Flu season might seem like old news to you. But given the past two years, it’s more important than ever to be prepared for it. Because this year’s flu season is predicted to be more severe than in recent years. And the pandemic has a lot to do with it. Now that many COVID-19 restrictions have relaxed (think: masking and social distancing), more people are getting the flu. And hospitals are already overwhelmed fighting other illnesses (see: COVID and RSV).
So we connected with Dr. Timothy Murphy, State University of New York distinguished professor of medicine at University at Buffalo, to find out everything you need to know to stay safe during flu season.
Remind me. When is flu season?
Flu season generally lasts from October through May. But this year, the flu popped up six weeks earlier, with more cases than usual. For a couple of reasons. For one, there was “hardly a flu season” from 2020 to 2021, said Dr. Murphy. Thanks to masking and social distancing. And not very many people were exposed to the flu — or developed any natural immunity. Which makes us particularly susceptible to this year’s flu season.
How many people die from the flu each year?
The CDC estimates that there have already been between 730 to 2,100 deaths this year. For context, in 2019’s flu season, between 18,000 and 79,000 people died.
But here’s the good news: Preparing yourself for flu season is simple. Enter: the flu shot. Dr. Murphy explained it can help prevent you from getting sick — but even if you still get the flu, it’s more likely to be a mild case.
When is the best time to get the flu shot?
October is typically prime time to get the flu shot, said Dr. Murphy. Because “it'll keep you protected all the way through the flu season before [the efficacy] drops,” he said. (Psst…effectiveness usually starts to drop after about six months.) But if you didn’t get it already, experts advise vaxxing up ASAP.
Can you tell me where to get a flu shot?
You can usually make an appointment for a free flu shot at your local pharmacy. To find one near you, pop your zip code into this flu shot finder. Also worth noting that most health insurance plans cover the cost of a flu shot. But if you’re not sure, call up your insurance provider or HR team to find out. And if you don’t have insurance, you can expect to pay at least $20 out-of-pocket.
Can I get my COVID booster and flu shot at the same time?
Dr. Murphy says so. And “sometimes that's a very good idea that you can do it in one trip.” But heads up: Getting them together might make you feel more side effects. Think: fatigue or arm soreness. The good news: It means your immune system is doing its job.
Who can’t get the flu shot?
In the past, people with egg allergies haven’t been able to receive the standard flu vaccine, because some flu vaccines are developed in chicken eggs. (Yes, really.) But recent research shows that the vaccine isn’t likely to cause a reaction. If you’re still concerned, there are egg-free flu shots available (hi, Flublok Quadrivalent and Flucelvax Quadrivalent), said Dr. Murphy. So be sure to ask your doctor or pharmacist about your options.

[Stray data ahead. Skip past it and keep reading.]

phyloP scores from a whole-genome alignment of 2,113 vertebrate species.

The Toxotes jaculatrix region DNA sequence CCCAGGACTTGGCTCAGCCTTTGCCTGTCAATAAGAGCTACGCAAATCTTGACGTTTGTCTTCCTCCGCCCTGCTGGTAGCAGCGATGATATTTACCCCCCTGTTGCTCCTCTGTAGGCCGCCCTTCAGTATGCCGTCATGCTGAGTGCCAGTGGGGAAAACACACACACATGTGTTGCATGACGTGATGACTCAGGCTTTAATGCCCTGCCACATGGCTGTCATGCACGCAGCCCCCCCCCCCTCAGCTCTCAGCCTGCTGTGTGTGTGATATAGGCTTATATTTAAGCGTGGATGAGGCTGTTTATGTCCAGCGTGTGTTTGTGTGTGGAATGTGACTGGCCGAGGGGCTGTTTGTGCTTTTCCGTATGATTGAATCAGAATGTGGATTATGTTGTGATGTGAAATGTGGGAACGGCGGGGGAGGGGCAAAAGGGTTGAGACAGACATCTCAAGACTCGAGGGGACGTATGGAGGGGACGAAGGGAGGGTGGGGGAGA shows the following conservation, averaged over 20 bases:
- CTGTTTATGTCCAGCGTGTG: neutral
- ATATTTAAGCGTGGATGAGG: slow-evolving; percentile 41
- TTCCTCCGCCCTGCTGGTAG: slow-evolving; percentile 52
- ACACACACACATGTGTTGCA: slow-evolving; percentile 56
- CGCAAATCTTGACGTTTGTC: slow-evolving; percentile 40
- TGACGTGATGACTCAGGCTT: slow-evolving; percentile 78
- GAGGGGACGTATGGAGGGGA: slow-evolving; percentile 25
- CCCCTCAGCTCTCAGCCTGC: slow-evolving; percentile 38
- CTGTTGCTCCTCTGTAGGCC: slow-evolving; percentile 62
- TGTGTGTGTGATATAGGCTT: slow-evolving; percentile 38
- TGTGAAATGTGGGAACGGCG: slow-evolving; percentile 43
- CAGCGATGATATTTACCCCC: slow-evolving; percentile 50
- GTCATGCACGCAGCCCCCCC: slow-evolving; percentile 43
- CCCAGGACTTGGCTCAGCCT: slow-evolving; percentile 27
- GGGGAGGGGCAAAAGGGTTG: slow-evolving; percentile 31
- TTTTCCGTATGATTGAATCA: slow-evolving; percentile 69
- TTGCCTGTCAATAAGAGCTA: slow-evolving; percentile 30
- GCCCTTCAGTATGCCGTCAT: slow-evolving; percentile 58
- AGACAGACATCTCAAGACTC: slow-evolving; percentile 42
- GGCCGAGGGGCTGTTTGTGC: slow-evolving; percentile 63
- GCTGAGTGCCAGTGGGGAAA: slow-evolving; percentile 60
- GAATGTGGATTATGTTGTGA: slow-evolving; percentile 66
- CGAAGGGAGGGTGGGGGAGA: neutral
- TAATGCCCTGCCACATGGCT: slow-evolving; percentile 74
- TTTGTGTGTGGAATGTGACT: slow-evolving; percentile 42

And psst: You can still get the flu shot if you’re pregnant.
What else can I do to prepare for flu season?
Think: Your standard good health practices. Wash your hands frequently, stay home if you feel sick, and avoid touching your face. Yes, we mean limit the picking, scratching, and 'thinker' pose. Because you may have germs on your hands that can get in your nose, mouth, or eyes. Oh, and read up on flu remedies that do and don’t work. Spoiler: You can skip the hot toddies. And opt for chicken soup instead.
If I do get sick during flu season, is there a flu test I can take?
Yep. You can get a flu test at your doctor’s office. Which, like a COVID test, is usually collected with a nasal swab. If it comes back positive, depending on the severity or risk (like if you’re pregnant or immunocompromised), your doctor may be able to treat the flu with prescription antiviral medication. And if it comes back negative — and you feel sick — your doc can advise you on what else might be going on.
For a milder case of the flu, make sure to rest and stay hydrated. The Mayo Clinic also recs trying over-the-counter pain relievers like acetaminophen or ibuprofen. And while you’re resting, use the time to binge your favorite true crime docs or pick up a good book.
We know — the last thing you want to hear about is more alarming health news. But getting prepared for flu season (read: getting a flu shot if you can) is a crucial step to keeping yourself and your family safe.
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